Episcopal Diocese of Los Angeles wins another property battle

The Episcopal Diocese of Los Angeles has scored its second legal victory this year in a battle with conservative churches that have sought to take their property with them as they break away to affiliate with overseas Anglican leaders.

A California appellate court this week affirmed a lower court ruling that said the property at St. Luke’s Anglican Church in La Crescenta is held in trust for the diocese and the national Episcopal Church.

St. Luke’s broke with the Episcopal Church in 2006 and aligned itself with Anglican leaders in Uganda. St. Luke’s leaders said at the time that the U.S. church had strayed from its “historic faith.”

St. Luke’s had argued that the parish remained the rightful owner of the stately stone church because it held the deed, according to its attorney.

But the 4th District Court of Appeal said on Tuesday that a rule adopted by the national Episcopal Church in 1979 made clear that local parishes owned their properties only as long as they remained within the larger body. The court also said the parish had agreed from its inception to abide by the rules of the diocese and the national church.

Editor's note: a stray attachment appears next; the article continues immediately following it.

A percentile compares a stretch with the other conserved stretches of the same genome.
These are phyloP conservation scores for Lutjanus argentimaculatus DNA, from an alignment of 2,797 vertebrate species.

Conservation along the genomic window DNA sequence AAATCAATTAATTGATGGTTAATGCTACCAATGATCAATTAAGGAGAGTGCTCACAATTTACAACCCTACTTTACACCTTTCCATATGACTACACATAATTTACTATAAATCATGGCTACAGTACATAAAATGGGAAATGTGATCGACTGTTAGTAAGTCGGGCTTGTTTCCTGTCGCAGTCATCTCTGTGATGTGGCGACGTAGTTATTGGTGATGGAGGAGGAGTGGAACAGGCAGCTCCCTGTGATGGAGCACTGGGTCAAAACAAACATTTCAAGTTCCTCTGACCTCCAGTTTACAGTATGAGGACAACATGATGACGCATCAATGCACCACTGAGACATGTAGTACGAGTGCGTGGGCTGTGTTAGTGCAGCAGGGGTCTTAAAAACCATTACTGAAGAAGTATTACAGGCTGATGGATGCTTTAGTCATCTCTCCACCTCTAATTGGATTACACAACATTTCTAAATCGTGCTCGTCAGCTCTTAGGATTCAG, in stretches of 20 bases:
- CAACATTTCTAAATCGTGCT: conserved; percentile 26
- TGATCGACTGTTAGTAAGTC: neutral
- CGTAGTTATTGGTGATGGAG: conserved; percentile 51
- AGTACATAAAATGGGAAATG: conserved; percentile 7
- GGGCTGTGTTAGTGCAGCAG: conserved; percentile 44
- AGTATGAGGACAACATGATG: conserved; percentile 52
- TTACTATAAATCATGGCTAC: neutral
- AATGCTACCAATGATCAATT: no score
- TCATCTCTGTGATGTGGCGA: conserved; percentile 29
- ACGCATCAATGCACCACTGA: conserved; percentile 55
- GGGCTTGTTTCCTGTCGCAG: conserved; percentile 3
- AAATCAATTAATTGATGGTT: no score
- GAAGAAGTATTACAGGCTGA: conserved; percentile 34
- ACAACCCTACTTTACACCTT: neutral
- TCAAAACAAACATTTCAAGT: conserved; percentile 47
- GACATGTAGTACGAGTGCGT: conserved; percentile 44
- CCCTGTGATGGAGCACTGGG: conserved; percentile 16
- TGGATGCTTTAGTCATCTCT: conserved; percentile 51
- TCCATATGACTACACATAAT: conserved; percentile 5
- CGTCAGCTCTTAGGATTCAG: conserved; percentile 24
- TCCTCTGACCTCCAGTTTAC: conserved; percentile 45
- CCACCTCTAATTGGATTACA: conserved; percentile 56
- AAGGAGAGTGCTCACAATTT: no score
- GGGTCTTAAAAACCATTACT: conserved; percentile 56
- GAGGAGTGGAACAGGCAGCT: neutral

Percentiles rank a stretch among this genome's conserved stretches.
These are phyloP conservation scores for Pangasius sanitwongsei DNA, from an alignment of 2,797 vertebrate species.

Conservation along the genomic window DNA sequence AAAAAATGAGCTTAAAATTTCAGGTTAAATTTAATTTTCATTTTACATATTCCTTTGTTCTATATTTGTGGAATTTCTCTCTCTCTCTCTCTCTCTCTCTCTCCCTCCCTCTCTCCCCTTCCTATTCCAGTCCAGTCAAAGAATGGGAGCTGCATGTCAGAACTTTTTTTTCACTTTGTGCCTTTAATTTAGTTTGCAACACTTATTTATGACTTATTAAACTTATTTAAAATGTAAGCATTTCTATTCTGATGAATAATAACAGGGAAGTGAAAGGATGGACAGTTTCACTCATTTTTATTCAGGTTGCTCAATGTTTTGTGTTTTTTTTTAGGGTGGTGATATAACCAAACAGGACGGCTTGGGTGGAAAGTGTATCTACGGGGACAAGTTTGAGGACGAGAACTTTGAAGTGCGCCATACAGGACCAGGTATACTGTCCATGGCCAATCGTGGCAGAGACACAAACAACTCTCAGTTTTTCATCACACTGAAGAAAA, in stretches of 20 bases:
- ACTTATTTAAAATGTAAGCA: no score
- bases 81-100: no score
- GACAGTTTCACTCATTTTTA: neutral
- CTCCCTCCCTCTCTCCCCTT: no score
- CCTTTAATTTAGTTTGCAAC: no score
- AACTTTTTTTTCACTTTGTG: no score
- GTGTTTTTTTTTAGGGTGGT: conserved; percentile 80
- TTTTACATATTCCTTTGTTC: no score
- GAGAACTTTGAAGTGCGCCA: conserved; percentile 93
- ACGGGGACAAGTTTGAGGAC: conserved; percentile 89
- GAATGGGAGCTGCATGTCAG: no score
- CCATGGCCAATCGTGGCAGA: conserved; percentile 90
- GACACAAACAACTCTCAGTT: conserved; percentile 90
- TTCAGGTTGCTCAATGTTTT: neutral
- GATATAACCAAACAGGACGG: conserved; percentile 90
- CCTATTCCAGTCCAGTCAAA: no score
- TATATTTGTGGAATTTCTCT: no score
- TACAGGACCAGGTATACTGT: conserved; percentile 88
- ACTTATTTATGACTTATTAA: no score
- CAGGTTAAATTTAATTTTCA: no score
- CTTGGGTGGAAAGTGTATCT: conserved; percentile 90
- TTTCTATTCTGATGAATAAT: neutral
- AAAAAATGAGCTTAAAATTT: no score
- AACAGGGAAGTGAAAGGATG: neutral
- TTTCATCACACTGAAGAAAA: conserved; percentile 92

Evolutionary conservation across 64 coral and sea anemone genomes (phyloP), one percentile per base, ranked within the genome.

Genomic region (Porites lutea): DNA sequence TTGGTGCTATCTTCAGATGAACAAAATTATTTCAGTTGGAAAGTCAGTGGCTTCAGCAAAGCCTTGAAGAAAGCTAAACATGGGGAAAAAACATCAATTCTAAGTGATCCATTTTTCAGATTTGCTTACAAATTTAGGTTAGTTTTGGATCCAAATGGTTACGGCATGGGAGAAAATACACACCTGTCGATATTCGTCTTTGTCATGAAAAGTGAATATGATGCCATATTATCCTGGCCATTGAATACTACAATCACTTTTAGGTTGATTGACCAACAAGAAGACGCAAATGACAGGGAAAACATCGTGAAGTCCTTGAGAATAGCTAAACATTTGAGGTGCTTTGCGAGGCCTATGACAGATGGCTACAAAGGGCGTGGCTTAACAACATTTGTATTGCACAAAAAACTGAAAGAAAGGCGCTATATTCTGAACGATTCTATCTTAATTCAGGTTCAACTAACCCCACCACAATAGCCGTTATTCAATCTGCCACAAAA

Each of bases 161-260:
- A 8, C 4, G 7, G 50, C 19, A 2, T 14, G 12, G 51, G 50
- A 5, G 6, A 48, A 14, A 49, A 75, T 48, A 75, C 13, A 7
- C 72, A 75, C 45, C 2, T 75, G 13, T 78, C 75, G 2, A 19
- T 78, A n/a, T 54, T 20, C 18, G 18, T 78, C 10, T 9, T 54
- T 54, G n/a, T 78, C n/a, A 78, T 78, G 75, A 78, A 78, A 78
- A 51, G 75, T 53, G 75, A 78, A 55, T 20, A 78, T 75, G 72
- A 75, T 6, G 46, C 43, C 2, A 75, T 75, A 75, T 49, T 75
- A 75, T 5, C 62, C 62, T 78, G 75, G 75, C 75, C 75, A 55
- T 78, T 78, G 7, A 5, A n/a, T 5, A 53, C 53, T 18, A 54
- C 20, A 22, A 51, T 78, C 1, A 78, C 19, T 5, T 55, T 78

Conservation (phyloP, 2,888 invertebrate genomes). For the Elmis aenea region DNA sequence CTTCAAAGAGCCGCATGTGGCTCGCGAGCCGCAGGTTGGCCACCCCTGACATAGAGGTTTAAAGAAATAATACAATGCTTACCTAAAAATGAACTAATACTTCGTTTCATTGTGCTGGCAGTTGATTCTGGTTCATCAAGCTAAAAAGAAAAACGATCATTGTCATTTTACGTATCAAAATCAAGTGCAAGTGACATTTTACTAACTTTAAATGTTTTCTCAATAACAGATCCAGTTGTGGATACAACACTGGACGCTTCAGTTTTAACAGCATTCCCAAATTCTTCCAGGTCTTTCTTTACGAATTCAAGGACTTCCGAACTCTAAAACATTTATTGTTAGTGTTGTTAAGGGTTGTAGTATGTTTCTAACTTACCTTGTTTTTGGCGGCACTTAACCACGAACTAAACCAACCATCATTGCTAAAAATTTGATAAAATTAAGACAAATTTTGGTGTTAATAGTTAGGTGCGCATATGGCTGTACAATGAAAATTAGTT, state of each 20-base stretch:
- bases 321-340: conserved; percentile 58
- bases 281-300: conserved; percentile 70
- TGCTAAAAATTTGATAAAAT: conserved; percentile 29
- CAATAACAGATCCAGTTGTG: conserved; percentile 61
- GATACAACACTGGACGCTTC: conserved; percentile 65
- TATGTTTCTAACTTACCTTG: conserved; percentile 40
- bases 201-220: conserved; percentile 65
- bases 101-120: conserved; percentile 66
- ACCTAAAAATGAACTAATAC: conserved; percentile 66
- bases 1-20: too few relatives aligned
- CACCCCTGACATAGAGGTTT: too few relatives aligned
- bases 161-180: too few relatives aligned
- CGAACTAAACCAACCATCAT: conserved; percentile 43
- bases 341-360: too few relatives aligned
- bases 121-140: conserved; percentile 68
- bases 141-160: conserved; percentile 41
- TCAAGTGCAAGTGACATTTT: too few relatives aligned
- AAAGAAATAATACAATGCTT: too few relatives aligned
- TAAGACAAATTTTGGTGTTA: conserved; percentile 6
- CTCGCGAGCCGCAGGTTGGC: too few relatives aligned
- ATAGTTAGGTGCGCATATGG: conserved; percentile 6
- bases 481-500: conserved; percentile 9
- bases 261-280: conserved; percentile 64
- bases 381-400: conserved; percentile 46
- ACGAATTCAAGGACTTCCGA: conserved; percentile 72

The appellate court said it was bound by a California Supreme Court ruling in January that cited the 1979 rule in a separate property dispute between St. James Anglican Church of Newport Beach and the Los Angeles diocese.

The high court said that St. James had forfeited its rights to the property when it decided to switch its affiliation after the national church consecrated a gay bishop in 2003. St. James said it intends to appeal to the U.S. Supreme Court.

The bishop of the Los Angeles diocese, the Rt. Rev. J. Jon Bruno, said he planned to install a new priest at St. Luke’s after the appellate court ruling takes effect in 30 days.

“We’re not attempting to drive anybody out,” Bruno said. “We’re going to offer hospitality to all the people of that congregation. They are going to be welcome.”

St. Luke’s rector, the Rev. Rob Holman, declined to be interviewed. A church attorney said leaders had not yet decided whether to appeal. But in a statement, the church criticized Bruno for waging a costly legal fight for the property.

“The people of St. Luke’s Anglican Church have shed many tears at the thought of being deprived of our house of worship for these past 85 years, a building we have given and maintained for the glory of God and the benefit of all who choose to worship here,” the statement said.